Next up after a short run was a pretty standard obstacle as well an A-frame ladder followed by an obstacle named the “Speed Trap.” I didn’t think anything of this obstacle as it just seemed to be a shallow water crossing where I tend to excel because of my sure footing. This one however had a five foot drop off about 15 feet from the end that was highly unexpected but pleasantly welcomed. Following the speed trap, I came up on three very large dirt mounds that I had to climb.

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Following this obstacle, we went into the woods for what I thought would be some nice trail running, but faced what turned out to be practically running on the beach. This slowed me down quite a bit, seeing as that I had never ran on such soft terrain. After “Beam Me Up,” a standard plank ladder obstacle, came some new ones – “Tipping Point,” where you had to balance yourself up across a see-saw, then the “Pipe Dream” which involves going down a pipe into a barbed wire topped army crawl through water then back up a pipe on the other side.

A good bit of running both through the beach-like trails and beside the track separated the next seven obstacles. The first obstacle on this long stretch was the leap of faith, where I noticed a lot of people just dropping in right at the beginning. But I did what it said and took my long leap about halfway across the pool of water, propelling me past a few racers. Down the hill and around the corner was an obstacle that I feel like you don’t see enough – the balance beam, where slow and cautious will leave you in the pool below. The next four obstacles are OCR favorites of every race: the cargo net followed by barbed wire, walls, and carries, oh my (a barbed wire crawl with an eight foot wall topped off with a Wreck Bag carry.)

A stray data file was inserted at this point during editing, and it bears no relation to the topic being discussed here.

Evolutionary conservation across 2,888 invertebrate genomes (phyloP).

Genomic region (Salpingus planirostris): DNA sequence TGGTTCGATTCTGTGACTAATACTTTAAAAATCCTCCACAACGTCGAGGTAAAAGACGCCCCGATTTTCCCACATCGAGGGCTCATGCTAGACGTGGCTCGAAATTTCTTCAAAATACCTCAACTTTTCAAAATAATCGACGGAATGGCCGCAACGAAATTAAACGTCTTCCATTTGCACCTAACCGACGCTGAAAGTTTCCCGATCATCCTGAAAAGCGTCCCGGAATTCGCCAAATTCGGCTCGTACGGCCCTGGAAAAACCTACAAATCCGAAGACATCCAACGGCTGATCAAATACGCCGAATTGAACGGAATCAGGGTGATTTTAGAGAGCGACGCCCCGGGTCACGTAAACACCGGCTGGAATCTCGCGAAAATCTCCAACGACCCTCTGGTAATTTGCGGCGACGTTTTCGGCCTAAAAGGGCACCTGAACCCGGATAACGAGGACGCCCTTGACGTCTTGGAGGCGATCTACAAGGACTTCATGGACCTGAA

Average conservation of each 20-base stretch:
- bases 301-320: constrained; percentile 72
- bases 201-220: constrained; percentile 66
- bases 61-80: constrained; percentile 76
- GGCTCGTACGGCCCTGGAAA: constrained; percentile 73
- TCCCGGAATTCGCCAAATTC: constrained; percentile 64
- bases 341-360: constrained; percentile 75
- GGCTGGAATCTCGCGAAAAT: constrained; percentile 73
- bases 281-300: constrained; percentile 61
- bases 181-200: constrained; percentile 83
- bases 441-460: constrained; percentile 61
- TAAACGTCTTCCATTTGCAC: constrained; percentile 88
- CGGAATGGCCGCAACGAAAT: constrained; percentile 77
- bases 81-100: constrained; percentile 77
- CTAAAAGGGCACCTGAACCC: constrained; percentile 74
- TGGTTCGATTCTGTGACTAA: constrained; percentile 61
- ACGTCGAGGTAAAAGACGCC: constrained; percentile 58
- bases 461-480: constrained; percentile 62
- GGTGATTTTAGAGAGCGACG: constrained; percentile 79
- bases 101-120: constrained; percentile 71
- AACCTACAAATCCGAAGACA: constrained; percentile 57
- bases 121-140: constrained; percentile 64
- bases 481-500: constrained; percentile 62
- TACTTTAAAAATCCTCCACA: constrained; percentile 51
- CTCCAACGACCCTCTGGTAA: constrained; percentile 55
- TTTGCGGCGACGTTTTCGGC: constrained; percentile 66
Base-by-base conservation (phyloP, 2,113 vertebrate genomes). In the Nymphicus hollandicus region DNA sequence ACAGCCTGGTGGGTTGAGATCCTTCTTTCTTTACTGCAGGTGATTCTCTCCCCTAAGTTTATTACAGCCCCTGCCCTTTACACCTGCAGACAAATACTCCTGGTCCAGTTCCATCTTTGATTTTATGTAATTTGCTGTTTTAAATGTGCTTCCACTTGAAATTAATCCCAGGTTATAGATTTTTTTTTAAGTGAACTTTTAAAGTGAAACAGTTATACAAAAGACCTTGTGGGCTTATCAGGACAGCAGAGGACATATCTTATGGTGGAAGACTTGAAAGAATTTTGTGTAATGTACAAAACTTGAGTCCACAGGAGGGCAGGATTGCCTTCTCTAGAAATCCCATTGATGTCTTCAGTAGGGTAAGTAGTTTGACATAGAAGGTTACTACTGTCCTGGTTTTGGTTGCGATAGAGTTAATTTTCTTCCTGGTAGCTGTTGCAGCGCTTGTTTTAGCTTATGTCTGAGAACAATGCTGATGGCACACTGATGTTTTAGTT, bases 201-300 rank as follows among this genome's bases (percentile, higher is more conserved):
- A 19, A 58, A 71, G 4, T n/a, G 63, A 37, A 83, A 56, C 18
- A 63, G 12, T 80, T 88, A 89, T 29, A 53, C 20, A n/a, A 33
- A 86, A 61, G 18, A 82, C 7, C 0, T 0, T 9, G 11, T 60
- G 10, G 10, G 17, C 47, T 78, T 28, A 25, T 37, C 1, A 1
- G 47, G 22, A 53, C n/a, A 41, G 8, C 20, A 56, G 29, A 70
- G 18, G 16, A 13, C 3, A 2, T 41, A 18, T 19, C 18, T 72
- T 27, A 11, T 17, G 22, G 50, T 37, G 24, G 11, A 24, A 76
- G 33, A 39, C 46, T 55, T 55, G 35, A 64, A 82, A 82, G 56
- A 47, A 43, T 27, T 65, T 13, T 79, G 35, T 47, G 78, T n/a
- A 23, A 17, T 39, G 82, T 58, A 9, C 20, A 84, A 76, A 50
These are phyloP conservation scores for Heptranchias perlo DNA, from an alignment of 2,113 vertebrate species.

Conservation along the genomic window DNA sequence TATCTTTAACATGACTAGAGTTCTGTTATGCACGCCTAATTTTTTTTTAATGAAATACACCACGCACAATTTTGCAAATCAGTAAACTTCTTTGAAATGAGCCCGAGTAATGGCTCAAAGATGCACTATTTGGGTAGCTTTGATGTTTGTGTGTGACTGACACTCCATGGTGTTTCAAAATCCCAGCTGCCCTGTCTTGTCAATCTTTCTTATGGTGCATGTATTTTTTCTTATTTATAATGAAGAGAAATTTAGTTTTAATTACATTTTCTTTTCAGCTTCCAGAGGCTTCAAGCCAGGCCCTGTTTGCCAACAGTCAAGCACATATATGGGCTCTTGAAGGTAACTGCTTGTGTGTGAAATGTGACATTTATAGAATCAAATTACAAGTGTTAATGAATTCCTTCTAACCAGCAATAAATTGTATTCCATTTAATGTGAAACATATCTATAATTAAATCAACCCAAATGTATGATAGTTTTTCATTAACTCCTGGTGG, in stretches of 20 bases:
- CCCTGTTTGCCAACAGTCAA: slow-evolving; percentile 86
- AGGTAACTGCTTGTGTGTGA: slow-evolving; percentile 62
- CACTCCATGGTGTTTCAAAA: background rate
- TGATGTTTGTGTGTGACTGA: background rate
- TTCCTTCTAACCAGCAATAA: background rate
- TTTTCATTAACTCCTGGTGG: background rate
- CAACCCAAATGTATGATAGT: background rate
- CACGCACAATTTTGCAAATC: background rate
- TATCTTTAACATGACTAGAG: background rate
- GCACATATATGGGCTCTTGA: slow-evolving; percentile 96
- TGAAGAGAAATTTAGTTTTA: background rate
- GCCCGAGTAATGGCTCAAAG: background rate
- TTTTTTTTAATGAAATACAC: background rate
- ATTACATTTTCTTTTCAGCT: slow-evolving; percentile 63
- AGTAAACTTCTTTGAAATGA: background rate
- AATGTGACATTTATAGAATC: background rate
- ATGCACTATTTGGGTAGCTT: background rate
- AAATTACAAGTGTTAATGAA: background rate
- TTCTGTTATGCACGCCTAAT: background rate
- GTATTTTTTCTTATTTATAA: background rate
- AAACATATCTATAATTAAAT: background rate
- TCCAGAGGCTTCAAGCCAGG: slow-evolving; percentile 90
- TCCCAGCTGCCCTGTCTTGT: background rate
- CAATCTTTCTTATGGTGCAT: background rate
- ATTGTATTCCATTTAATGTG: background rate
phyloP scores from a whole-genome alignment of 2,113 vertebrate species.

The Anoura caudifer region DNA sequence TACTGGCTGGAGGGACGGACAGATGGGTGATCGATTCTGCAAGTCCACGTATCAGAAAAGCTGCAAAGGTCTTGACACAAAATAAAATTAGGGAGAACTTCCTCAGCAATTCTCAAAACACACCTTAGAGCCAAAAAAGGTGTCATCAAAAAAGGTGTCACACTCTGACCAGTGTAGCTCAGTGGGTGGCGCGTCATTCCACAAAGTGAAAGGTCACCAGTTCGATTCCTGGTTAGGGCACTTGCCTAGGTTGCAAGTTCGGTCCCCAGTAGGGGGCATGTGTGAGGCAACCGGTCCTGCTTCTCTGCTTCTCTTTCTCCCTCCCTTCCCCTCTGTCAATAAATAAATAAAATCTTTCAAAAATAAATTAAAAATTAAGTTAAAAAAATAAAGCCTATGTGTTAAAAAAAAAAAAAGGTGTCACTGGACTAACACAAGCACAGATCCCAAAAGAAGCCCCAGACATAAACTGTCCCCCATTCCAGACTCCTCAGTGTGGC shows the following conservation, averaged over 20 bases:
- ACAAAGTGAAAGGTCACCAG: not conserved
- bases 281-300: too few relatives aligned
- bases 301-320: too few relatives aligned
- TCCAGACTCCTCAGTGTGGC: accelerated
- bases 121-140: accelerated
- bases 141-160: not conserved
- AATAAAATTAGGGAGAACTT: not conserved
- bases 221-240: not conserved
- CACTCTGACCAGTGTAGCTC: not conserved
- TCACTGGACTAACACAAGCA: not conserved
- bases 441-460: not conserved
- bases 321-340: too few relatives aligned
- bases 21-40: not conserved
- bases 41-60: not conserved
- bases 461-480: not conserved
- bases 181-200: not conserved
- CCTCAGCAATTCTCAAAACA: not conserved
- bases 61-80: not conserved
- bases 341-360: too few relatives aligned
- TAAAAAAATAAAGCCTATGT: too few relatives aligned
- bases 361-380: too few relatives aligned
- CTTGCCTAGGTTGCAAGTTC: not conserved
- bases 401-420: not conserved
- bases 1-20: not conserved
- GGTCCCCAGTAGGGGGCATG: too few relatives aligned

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After the Wreck Bag, the course snaked its way up to the dragway as we hopped the safety walls and ran across it and headed into the grandstands. Having never been to the Rockingham Dragway, I expected this to be a normal stair obstacle here. But when I reached the top of the hill, I looked down at the stands and noticed there were no real stairs, only the bare concrete seating, which reminded me of giant stairs like you would see at the Greek Parthenon.